The board also approved a 12-year wrap financing instrument that will include some of the county’s other pending debt load.
In that instrument, the county will set a new debt levy after issuing $5.9 million in bonds, which includes debt on landfill and Lee County Jail construction, which had been consolidated once already, and the Lee County Conservation District’s new building.
The landfill portion is set to fall off the books in the next fiscal year, with the remaining jail debt to be retired in 2023, and the conservation building will be paid off in 2025.
Supervisors approved the 12-year wrap with interest rates ranging from 1.28% to 2.07% over the 12-year life of the bonds.
Under that approval financing, the county would borrow $6.015,000, which includes $105,000 in issuance and underwriting costs to be paid back starting the upcoming fiscal year through 2033.
The move will result in a tax increase of 16.2 cents/$1,000 initially. That number will hover annually from 16.04 to 16.59 over the next six years before seeing a decrease starting in 2029. In that year the total debt levy tax the county charges will drop from 69.96 cents/$1,000 to 45.51/$1,000 and continue to drop until the final payment in 2033.
The county is set to pay about $769,600 in interest payments over the life of the bonds for a total spend of a $6,784,600.
Travis Squires, of Piper Sandler, the county’s bond counsel, said the county is in very good shape as far as debt load.
“Despite the fact you’ve taken on more major projects and your levy rate may be higher, the rate you’re paying it off is very fast and the county is in a very healthy position even taking on $6.2M in additional debt,” Squires said. “It’s still under 10% of your constitutional debt limitation.”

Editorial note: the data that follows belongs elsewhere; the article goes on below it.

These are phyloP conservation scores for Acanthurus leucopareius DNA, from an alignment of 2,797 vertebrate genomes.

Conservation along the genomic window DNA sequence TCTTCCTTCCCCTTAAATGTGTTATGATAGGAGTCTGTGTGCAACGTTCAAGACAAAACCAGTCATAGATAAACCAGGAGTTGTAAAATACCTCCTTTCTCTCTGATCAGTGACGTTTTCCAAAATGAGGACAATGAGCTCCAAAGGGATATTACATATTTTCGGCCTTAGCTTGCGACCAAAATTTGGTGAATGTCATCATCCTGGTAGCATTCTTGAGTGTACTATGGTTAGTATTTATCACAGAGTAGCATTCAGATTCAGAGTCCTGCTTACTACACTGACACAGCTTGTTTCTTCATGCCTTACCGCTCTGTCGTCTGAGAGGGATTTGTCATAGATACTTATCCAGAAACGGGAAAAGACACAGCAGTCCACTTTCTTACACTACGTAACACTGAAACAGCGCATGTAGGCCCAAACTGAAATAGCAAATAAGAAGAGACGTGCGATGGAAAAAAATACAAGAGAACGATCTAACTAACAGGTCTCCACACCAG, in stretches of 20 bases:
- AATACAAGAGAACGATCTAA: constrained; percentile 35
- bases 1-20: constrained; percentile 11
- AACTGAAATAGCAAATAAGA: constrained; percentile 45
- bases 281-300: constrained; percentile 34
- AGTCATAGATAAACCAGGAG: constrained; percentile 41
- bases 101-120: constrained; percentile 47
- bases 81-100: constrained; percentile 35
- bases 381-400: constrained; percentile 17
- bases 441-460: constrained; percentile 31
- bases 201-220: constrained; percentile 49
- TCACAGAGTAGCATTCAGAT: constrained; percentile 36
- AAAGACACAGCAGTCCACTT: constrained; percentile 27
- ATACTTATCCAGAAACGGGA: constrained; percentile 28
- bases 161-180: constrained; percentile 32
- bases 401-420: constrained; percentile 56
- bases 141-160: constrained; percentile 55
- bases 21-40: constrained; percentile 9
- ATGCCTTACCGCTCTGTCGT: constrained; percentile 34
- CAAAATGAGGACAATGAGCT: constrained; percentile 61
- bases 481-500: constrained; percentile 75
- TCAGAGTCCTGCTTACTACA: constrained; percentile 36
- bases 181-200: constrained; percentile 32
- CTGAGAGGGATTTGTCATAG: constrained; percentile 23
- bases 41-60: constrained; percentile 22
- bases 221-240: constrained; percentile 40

Pflug said that was important for the public to know, and the financing was approved 5-0.
“Taxpayers need to know that,” he said. “I didn’t receive one call on this radio project. This is something we gotta do. We can’t have emergency personnel out there where they can’t communicate with dispatch.”
Weber said the first responders will be able to start using some of the new equipment as soon as financing is secured and the purchases are made. He said the rest of the system build will take 18 to 24 months to complete.
In other action, the board approved Matt Pflug as the new board chair and Rich Harlow as the Vice Chair for the upcoming year, both on unanimous 4-0 votes, with Harlow not in attendance as he drives a school bus and the district was on a 2-hour delay.
New board member Garry Seyb Jr., asked that supervisor meetings be changed to Monday mornings due to his work schedule, and supervisors approved that as well.
Meetings will now be held at 9 a.m. Monday at the North Lee County office building and will continue to be offered via zoom or call in. Pflug suggested moving the meetings around in the county, but until the danger of the coronavirus subsides, meetings will be continue be held via zoom.
Seyb was also appointed as the county’s liaison to the Southeast Iowa Regional Planning Commission and the Southeast Iowa Regional Economic Port Authority. He will also liaison with county secondary roads and Information Technology.